First, let’s examine the bonding component.

The Lewis diagram reveals that in PCl3, phosphorus forms three sigma bonds with three chlorine atoms. This results in the presence of two lone pairs on the phosphorus atom.

This idea describes the hybridization of sp3 PCl3 extremely well.

Another simple formula can also provide us with the PCl3 hybridization This formula can be used to determine the hybridization of any chemical, not just PCl3.

H = ½ [ V+M-C+A]

Here,

H= Hybridization

V equals the number of valence electrons

M = number of univalent atoms

C = the charge of a cation

A = anion’s charge

If H= 2 = Sp

Hybridisation H= 3 = Sp2

hybridisation H= 4 = Sp3

Hybridization H= 5 = Sp3d

H= 6 = Sp3d2 hybridization

Let’s use this formula to determine the PCl3 hybridization.

V (valence electron of central atom) = 5 in this case.

M (monovalent atom) = Cl = 3

Since it is a neutral molecule, both C and A will equal zero.

Thus , H= ½ [5+3] = ½ * 8

= 4 = Sp3

These two hypotheses describe Sp3 hybridization of PCl3 in detail.

PCl3 Molecular Geometry

PCl3 has the chemical shape of a trigonal pyramid.

The molecular geometry of any substance can be easily predicted using the VSEPR theory. The linked VSEPR chart provides insight into this;

Now PCl3 is a molecule of type AX3E, where A is the core atom, X is the surrounding atom, and E is the lone pair. PCl3 has one lone pair and three neighbouring atoms.

Thus, it is evident from the graph that the molecular geometry of PCl3 is a trigonal pyramid.

PCl3’s electron geometry is also tetrahedral. Currently, there exists a distinct distinction between electron geometry and molecular geometry.

When establishing the shape, molecular geometry does not account for lone pairs. Although electron geometry includes lone pairs.

The bond angle of PCl3 is 103 degrees. Due to the repulsion between the lone pairs on phosphorus, the bond angle of trigonal pyramidal compounds is less than ideal (109 degrees)

PCl3 Molecular Orbital (MO) Diagram

In a molecular orbital diagram of PCl3, three bonding orbitals are depicted as being filled. And three anti-bonding orbitals will be vacant.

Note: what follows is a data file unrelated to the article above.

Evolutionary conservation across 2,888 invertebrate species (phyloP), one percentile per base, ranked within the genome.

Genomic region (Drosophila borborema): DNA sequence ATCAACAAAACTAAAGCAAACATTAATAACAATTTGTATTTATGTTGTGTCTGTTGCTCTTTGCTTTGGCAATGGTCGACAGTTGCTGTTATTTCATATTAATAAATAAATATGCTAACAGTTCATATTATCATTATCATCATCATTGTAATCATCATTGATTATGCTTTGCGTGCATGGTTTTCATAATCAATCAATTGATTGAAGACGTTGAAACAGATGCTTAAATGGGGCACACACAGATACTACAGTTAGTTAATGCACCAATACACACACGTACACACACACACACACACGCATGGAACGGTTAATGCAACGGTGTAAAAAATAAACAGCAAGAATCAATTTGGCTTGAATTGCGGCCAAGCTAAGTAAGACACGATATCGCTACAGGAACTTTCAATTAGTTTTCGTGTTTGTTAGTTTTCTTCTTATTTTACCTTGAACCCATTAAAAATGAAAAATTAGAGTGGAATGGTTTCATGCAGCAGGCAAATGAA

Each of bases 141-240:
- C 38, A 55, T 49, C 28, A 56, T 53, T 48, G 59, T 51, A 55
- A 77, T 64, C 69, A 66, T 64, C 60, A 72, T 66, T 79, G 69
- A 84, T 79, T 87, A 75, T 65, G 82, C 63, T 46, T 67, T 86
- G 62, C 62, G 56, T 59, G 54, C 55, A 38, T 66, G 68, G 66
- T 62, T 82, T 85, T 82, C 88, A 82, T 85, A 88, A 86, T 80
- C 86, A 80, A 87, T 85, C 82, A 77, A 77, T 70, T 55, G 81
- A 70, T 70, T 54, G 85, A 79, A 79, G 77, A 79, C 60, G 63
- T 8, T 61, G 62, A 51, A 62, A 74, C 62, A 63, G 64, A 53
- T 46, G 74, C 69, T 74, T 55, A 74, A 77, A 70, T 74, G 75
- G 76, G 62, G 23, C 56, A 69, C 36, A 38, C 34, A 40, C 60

The hybridization reveals that three Sp3 hybrid orbitals of phosphorus will be filled by three Cl atoms. The remaining orbital is a non-bonding, double-field orbital that represents the phosphorus pair.

Below is the MO diagram for PF3, from which you can simply get the MO diagram for PCl.

A MO diagram provides information regarding the bonding, bond order, bond angle, and bond length of any chemical. The linked video clip provides general information about the Lewis structure.

The Polarity of PCl3

Due to the lone pair present on the top of the Phosphorus atom and its tetrahedral electron shape, Phosphorus trichloride is regarded to be a polar molecule.

Consequently, the overall distribution of charge across the molecule is non-uniform, leading in the development of a polar molecule.

I had previously prepared a comprehensive paper on the polarity of PCl3.

Utilization of PCl3

It is soluble in benzene, ether, CS2, and other polar chemicals since it is a polar molecule.

This substance is also employed as an electrophile in numerous chemical processes.

It is widely employed in the synthesis of several organophosphorus chemicals.

This chemical acts as a nucleophile due to the presence of a lone pair, or Lewis base.

It is used extensively in the production of pesticides and insecticides.

Conclusion

Before moving on to the reactions, this article provides an overview of PCl3’s fundamentals. It describes the basic structure of PCl3 and its drawing fundamentals. In addition, it clarifies PCl3’s hybridization and molecular geometry.

If you have any questions, please feel free to contact me at any time.

Read more: Is NH4+ a base or an acid?

Misha Khatri
Misha Khatri is an emeritus professor in the University of Notre Dame's Department of Chemistry and Biochemistry. He graduated from Northern Illinois University with a BSc in Chemistry and Mathematics and a PhD in Physical Analytical Chemistry from the University of Utah.